• La Panetière, San Benito, Zona Rosa Ph: (503) 2-263-8792, Fax: (503) 2-264-1759. There are many other La Panetière in all San Salvador.
  • Punto Literario. In El Museo de Arte Marte col. San Benito. Zona Rosa.
  • Sal y pimienta, Tercera calle poniente #3877 entre 73 y 75 av. Norte Col. Escalon, Ph: (503) 2-298-1766, Fax: (503) 2-245-0998.
  • Restaurante Chileno Hey, 97 av Nte. calle Pte. #4509, Col. Escalon. Ph/Fax: 503-22637281
  • Restaurante Basilea, Blvd. El Hipódromo 2-502, col. San Benito, Zona Rosa Ph: 503-22236818 Fax:503-22790056
  • Pasquale, Paseo Gral. Escalón, Col. Escalón frente a Galerías shopping center. Ph:503-2263-1693 Fax: 503-22635445. Italian food.
  • Tre fratelli, Blvd. El Hipódromo #307, Zona Rosa Ph/fax: 503-2224-2951 Italian Food.
  • Al Pomodoro, Paseo Gral. Escalón #3952 Ph: (503) 2514-4455 or 2257-2545 [36] Italian food.
  • Diva, Blv. El Hipódromo, centro comercial San Benito, Zona Rosa PH:503-22790814 Fax:503-2223-6026
  • Dynasty, Frente a Blv. el Hipódromo y Av. Las mangolias Col. San Benito, Zona Rosa Ph: 503-22639955 Fax:503-22638615. Chinese food.
  • Sushi-Itto. Zona Rosa Ph:503-22241900 Fax:503-22982676
  • Chili's, Paseo Gral. Escalón #4220 col. escalon Ph: 503-2637556 Fax:503-22638352
  • Café Café, calle el tanque #13099 av. Norte y 7a calle poniente Bi. Col. Escalon, Ph: (503) 226-32413, Fax: (503) 226-34024, [37]. Peruan food.
  • Pueblo Viejo, Blvd. Los Heroes, MetroSur 2 nivel. Ph/Fax:503-22611256
  • Tequila y Botanas Hotel Real Intercontinental , Blvd. de Los heroes Ph:503-22113333 fax:22114444 Mexican food.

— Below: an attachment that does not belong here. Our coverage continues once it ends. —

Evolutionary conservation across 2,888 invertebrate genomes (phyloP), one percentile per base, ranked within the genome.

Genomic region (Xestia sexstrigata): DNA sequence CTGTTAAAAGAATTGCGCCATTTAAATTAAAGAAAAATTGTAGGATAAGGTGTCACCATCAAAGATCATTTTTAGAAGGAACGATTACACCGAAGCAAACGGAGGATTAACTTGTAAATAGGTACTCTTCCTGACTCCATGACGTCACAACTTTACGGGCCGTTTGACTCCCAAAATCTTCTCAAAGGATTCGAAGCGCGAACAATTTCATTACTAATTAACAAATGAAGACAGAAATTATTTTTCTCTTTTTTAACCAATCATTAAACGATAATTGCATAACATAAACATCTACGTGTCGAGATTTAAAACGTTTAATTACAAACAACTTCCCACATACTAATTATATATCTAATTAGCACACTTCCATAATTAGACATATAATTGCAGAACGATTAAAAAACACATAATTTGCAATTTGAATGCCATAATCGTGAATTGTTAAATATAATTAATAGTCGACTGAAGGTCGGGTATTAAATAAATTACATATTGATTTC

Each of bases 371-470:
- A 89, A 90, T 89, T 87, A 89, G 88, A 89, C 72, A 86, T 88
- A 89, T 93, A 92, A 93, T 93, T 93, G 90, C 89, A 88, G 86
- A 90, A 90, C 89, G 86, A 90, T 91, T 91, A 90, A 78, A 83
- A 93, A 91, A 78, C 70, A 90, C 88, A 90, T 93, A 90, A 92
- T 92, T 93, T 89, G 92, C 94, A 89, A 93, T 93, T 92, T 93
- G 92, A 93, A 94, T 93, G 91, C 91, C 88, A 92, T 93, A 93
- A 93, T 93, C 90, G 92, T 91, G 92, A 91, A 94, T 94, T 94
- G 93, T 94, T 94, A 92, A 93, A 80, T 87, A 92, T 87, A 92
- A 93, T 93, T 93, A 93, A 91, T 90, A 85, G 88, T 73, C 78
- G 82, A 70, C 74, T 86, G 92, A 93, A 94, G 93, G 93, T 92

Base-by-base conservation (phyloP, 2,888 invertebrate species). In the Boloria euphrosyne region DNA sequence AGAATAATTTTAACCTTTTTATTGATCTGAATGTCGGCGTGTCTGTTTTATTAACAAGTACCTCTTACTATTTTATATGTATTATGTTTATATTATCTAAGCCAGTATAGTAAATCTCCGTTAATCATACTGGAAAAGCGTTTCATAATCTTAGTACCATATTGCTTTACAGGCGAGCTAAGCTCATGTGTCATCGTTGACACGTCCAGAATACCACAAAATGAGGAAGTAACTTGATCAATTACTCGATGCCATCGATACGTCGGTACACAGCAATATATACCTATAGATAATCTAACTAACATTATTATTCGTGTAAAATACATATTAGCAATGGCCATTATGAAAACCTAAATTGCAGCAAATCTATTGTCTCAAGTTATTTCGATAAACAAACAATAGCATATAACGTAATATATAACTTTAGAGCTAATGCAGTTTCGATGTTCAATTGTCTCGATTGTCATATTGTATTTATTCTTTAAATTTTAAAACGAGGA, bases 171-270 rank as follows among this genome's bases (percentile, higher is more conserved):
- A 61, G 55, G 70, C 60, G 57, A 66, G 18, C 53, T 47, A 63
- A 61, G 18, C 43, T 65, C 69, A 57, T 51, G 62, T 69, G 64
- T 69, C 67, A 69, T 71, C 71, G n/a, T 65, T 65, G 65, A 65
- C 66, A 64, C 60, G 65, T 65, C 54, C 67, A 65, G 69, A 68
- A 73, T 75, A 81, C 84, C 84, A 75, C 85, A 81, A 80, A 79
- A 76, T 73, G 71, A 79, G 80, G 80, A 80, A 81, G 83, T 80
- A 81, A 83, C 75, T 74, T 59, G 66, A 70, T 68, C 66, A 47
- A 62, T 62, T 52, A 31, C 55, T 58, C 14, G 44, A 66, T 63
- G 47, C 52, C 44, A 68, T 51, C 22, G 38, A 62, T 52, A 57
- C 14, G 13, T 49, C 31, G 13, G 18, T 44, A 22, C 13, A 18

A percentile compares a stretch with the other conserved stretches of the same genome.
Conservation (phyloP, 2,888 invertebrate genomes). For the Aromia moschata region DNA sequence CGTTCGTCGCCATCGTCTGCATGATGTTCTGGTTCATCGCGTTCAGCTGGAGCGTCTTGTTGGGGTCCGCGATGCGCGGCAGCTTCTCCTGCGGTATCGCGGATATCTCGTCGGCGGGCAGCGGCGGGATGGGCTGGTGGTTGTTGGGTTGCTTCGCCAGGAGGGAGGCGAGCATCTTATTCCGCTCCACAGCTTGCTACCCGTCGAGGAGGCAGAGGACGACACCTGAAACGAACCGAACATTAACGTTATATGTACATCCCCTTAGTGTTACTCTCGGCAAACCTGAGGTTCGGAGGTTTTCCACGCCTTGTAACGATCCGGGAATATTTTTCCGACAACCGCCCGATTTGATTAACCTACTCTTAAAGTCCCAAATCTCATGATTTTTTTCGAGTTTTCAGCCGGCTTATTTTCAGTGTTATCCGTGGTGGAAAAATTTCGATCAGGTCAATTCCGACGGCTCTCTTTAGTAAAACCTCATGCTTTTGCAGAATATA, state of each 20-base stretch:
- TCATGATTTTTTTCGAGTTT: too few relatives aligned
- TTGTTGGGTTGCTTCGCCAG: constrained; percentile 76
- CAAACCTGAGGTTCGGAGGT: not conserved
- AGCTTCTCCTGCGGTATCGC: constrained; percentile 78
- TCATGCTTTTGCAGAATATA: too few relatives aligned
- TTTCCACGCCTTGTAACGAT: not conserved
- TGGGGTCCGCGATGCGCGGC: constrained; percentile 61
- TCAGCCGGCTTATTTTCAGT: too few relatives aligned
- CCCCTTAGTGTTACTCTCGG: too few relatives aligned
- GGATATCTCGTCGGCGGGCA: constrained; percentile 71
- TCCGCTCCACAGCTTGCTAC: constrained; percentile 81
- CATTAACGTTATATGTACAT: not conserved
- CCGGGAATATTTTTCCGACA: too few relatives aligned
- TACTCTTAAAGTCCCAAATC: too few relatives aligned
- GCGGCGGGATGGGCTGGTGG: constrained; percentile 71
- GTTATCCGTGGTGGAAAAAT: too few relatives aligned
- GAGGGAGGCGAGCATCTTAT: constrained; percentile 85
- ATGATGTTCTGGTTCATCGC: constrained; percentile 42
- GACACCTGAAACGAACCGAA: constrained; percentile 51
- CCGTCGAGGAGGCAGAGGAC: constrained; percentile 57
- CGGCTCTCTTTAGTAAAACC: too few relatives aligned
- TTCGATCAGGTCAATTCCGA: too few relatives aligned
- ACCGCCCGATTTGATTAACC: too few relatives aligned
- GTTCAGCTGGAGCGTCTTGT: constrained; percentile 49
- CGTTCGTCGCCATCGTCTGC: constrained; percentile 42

• Los Balcones, km 40.5 autopista al aeropuerto Ph:503-23660000 fax:...01
  • Tanoshii sushi bar, Centro Comercial El Paseo, Col. Escalón, Paseo Gral. Escalon. and Tanoshii Hotel Real Intercontinental Blvd. de los Heroes Ph: (503) 221-13333, Fax: 221-14444, [38]. Japanese food.
  • Royal, Col. Escalón in front of Pops escalón. Chinese Food.
  • Sanborns rastaurant and store, Multiplaza, mexican food.
  • Rj, multiplaza. Peruan food
  • Inka Grill, Blvd. El Hipódromo, Col. San Benito, Zona Rosa Peruan food.
  • Voi-la, Av. Masferrer infront of Texaco. French food.
  • Restaurante Club Campestre, Av. masferrer , Col Escalón 550 mts arriba de Redondel Masferrer. Buffet and à la carte. Ph:503-22633555.
  • Diva Bistro Multiplaza.
  • San Martín Multiplaza and El Paseo. Bakery.
  • El Rincon de mi Tía Multiplaza. Café and restaurant.
  • Olivos Multiplaza and Hilton princess Hotel at Zona Rosa. Salads and Sandwiches.
  • Benihana La Gran Via - International Japanese Steak House
  • Bennigans La Gran Via - International - Irish
  • Señor Tenedor, Av.Olimpica #3544 plaza Jardin, Ph: 2-298-1766, Fax: (503) 2-245-0998.
  • La Media Cancha, Steakhouse Restaurant and Sports Bar with TV's for watching sport - 79 Avenida Sur #48, Zona Rosa
  • Basilea, Centro Comercial Basilea, Col. San Benito, Zona Rosa, Ph: (503) 2223-6818 [39]. International food.
  • 168ChineseRestaurant, 89Av. Nte y 9a calle poniente #4612 Col. Escalon, Ph: (503) 2264-1168, 2264-6168, [40]. Chinese food.
  • Cuatro Restaurante Bistró, Calle Padres Aguilar No. 4, Colonia Escalón, Ph: (503) 2263-4593 [41]. Spanish Fusion and Tapas.


  • 503, Blvd. del Hipódromo, Zona Rosa. Upscale, international cuisine and sushi lounge. Ph: (503) 2223-4770.
  • A lo Nuestro, Calle la Reforma #225-A Col. San Benito, Zona Rosa Ph:503-22235116 Fax:503-22791920
  • La Pampa Argentina, In Zona Rosa, in Col. Escalon 1000mts arriba del redondel masferrer, in Santa Elena Boulevard Orden de Malta, and Boulevard. Constitución Col. Escalón Ph: 2-2786057.
  • Los Ranchos, Calle La Mascota #232 Interseccion Pje. A y Pje #3 Col.La Mascota, Zona Rosa.
  • Angus, La Gran Vía
  • Hacienda de los Miranda, Jardines de Guadalupe frente a CA1, La Libertad Ph:503-22431108, Fax: 503-22434841. Buffet and à la carte. [42]
  • Finisterre, Col. La Mascota Pje. A#30 Ph/Fax: 503-22637691
  • Escorial, Hotel Real intercontinental Blvd. de los Heroes Ph:503-22113333 Fax:503-21144444, [43] or [44]